Pregnancy is a dynamic and complex state requiring physiological adaptations that ensure a continuous supply of essential nutrients to support the development and growth of the fetus. These adaptions also prepare mothers for the postnatal support period, and most importantly, to facilitate lactation. Understanding maternal metabolism during gestation is important not only for understanding what promotes a healthy environment for fetal development, but also for identifying and understanding metabolic disorders associated with pregnancy, including gestational diabetes mellitus (GDM) and future risk of type 2 diabetes (T2D).
Glucose metabolism is a key component of the metabolic response to pregnancy gradually changing over the course of gestation to meet the demands of the fetus. Fasting glucose was observed to be significantly decreased in pregnant women, with a concomitant increase in fasting insulin (1); whereas insulin sensitivity was found to be unchanged or increased during early pregnancy, but significantly impaired in later pregnancy (2, 3). Pregnancy is also characterized by altered maternal lipid metabolism, including an anabolic phase at early pregnancy and a catabolic phase at later pregnancy (4). Besides metabolic adaptions in the circulation, pancreatic islets also undergo major structural and functional adaptions in response to the enhanced demand for insulin, including: 1) increased glucose-stimulated insulin secretion, 2) lower threshold for glucose-stimulated insulin secretion, 3) increased insulin biosynthesis, 4) increased proliferation, and 5) increased glucose metabolism (5–9).
Targeted metabolomics is a quantitative assay platformed to assess specific metabolites associated with known biochemical pathways or disease processes. Metabolomic profiling has been instrumental in developing metabolic databases and identifying potential disease biomarkers or metabolic pathways associated with diseases like GDM and T2D associated with a GDM history (10–13). Our previous studies have demonstrated the onset of future T2D after GDM pregnancy was associated with upregulation of glycolipid metabolism involving triacylglycerol and diacylglycerol biosynthesis; but decreased sphingolipid/phospholipid metabolism (11, 12, 14). The inhibition of sphingolipid metabolism in islets led to impaired pancreatic beta cell function (14, 15). However, studies applying metabolomics to evaluate metabolic changes associated with pregnancy are limited, particularly those combined with measurements of specific metabolic parameters including islet and beta cell function. Several studies have applied metabolomics to define biomarkers of GDM (16–21), but have yielded inconsistent results, potentially due to a host of contributory factors (i.e. small sample sizes, different methodology, various treatments, etc.). At present, no studies have tracked longitudinally changes in the circulating and pancreatic islet metabolome over the course of a normal pregnancy. Such studies would reveal alterations in the metabolome in circulation and islets that coincide with adaptations in islet growth and function over the course of pregnancy.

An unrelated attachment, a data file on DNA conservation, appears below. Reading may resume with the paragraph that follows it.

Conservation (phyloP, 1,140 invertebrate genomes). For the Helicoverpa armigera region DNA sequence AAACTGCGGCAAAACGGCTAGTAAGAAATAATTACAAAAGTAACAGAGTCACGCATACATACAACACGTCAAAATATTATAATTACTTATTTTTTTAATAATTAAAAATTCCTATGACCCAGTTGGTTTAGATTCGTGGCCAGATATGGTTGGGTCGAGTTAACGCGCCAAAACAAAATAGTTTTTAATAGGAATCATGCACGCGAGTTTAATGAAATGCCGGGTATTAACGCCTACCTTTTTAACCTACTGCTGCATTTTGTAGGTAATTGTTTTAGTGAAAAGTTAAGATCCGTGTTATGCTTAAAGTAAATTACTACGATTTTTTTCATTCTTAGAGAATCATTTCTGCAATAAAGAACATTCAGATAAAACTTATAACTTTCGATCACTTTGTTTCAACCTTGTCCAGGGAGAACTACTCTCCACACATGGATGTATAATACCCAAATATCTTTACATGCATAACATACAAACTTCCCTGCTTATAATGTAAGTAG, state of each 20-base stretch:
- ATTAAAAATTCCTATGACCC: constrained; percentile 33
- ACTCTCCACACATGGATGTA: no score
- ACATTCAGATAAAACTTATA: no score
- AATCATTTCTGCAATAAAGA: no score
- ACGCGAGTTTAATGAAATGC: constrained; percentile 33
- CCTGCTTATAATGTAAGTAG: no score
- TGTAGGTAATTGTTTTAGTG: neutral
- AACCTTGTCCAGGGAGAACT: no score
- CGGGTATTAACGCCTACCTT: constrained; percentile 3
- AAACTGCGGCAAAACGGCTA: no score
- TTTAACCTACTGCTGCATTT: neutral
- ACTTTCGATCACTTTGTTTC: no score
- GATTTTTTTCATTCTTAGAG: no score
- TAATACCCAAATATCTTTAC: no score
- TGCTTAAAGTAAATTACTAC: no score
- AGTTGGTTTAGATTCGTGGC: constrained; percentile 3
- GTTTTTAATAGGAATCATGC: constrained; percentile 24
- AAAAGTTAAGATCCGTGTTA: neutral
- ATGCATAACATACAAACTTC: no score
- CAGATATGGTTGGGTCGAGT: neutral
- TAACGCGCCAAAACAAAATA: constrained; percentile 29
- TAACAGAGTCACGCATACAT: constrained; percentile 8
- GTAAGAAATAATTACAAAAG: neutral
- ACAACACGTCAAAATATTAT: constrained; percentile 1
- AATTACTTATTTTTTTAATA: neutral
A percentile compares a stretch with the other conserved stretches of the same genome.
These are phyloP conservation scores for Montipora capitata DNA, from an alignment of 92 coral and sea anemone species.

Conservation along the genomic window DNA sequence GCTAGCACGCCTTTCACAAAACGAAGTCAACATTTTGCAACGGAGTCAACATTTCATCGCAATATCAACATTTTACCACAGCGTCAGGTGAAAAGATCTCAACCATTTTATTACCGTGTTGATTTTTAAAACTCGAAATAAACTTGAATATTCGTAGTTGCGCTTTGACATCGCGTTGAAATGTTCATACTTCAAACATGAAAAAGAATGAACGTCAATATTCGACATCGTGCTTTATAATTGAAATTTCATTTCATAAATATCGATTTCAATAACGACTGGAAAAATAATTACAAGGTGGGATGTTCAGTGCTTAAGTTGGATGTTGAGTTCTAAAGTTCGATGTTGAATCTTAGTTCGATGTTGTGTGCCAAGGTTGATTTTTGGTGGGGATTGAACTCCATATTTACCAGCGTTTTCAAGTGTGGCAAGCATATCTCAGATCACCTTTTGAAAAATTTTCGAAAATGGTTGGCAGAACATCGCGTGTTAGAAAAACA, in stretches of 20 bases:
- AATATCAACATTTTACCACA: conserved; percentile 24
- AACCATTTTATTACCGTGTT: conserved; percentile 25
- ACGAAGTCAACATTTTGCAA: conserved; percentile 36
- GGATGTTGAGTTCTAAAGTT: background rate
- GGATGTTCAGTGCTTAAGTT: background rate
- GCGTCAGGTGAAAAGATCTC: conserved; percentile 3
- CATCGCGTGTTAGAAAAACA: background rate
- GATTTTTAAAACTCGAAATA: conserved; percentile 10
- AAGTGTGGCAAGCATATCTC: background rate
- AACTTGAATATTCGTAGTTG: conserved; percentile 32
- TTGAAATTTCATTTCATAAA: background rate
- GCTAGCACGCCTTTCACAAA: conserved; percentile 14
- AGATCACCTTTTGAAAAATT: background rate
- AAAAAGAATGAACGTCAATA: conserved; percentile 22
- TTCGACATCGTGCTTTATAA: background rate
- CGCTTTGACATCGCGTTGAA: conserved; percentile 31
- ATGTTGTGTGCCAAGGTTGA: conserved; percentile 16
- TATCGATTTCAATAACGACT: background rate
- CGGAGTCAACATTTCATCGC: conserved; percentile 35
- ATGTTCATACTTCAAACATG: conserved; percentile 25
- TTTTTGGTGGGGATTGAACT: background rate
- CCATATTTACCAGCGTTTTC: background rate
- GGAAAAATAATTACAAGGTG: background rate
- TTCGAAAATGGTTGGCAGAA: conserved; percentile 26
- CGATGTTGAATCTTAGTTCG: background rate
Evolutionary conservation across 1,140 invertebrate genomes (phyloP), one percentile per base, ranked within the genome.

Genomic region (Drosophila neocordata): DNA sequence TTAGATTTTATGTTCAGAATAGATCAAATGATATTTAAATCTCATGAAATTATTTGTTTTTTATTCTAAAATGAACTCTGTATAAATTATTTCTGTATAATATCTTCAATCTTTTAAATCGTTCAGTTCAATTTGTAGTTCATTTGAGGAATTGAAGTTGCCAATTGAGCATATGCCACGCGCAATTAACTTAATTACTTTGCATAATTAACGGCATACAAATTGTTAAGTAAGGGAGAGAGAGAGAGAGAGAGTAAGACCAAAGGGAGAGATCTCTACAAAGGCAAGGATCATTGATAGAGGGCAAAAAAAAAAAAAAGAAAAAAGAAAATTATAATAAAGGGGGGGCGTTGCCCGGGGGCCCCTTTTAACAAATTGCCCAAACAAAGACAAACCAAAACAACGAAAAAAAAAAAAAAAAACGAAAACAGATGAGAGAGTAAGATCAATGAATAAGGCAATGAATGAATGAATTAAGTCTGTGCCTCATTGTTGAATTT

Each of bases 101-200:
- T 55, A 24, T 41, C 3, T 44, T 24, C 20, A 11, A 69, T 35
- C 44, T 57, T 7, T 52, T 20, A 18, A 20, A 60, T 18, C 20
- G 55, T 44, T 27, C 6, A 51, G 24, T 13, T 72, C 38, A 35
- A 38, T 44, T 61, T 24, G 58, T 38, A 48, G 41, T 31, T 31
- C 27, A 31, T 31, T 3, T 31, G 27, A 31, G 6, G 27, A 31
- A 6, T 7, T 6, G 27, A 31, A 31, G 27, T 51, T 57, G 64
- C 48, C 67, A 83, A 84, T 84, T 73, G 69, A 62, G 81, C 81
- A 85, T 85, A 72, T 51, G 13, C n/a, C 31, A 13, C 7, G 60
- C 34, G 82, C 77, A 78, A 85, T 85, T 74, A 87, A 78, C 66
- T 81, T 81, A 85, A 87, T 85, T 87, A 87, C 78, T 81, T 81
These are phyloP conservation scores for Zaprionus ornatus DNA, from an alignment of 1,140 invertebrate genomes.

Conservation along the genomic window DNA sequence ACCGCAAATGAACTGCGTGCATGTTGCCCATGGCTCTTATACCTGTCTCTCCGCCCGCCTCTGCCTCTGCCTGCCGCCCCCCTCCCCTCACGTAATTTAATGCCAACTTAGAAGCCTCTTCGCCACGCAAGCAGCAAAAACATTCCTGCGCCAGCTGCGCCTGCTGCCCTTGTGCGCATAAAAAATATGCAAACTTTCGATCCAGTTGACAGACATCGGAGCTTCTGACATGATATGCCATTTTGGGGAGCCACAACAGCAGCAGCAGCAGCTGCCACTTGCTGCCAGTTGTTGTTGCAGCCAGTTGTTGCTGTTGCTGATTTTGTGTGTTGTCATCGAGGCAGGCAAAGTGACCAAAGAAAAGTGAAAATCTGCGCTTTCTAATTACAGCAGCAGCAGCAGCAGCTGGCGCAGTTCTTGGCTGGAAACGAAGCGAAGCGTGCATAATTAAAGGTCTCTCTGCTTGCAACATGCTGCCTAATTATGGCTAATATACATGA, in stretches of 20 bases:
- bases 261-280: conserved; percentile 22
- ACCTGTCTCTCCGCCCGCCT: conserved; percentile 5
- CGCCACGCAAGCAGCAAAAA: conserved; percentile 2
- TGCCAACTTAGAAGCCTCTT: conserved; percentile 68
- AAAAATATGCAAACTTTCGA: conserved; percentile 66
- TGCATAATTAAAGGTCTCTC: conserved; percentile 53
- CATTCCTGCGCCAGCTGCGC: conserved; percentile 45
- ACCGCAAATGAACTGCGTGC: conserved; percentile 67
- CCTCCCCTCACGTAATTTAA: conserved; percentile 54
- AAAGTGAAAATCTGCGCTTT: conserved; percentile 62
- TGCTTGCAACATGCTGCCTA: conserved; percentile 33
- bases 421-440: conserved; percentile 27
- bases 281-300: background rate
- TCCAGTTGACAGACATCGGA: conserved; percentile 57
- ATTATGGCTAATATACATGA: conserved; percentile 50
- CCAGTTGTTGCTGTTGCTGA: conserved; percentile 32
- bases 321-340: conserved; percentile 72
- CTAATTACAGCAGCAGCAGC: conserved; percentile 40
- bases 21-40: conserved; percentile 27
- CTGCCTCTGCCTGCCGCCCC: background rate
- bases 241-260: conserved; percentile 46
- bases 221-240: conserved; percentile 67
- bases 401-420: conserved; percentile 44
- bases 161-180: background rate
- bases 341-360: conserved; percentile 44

In this present preclinical investigation, a timed-pregnancy mouse model was used to evaluate maternal metabolic adaptive changes in circulation and pancreatic islets at different phases of a normal pregnancy. Changes in the metabolome were then used to identify specific metabolites and metabolic pathways associated with adaptations in islet function during the trimesters of pregnancy.
Materials and Methods
FVB female and male mice of 8 weeks old were used for timed-pregnancy mouse model generation. FVB female and male mice were paired overnight in 1:2 (male: female) pairs. The next morning, the presence of a copulatory plug was checked by trained staff to confirm the successful mating. Age-matched non-pregnant FVB female mice were used as controls. All female mice have never been pregnant prior to this study. Mice with gestational day (GD) 0.5-14 correspond to the first trimester in humans, during which preimplantation and post-implantation events occur. Mice with GD 14-17 are compared to the second trimester in humans, which encompasses fetal and placental growth. Mice with GD 17-birth align with the third trimester in humans when fetal growth is accelerated. These time points are highly translatable to humans and represent the three trimesters during human pregnancy (22). A total of 5-7 pregnant or age-matched non-pregnant mice were used in each trimester to evaluate glucose homeostasis, islet function and islet proliferation. Three groups of 500 islets isolated and pooled from 2-3 pregnant or non-pregnant mice in each trimester were subjected to targeted metabolomics analysis. Targeted metabolomics was also performed on fasting plasma samples collected from 4 pregnant or non-pregnant mice in each trimester. All animal experiments and methods have been approved by the University of Toronto animal care committee (#20011576).
Oral Glucose Tolerance Test (OGTT) and Plasma Insulin Measurement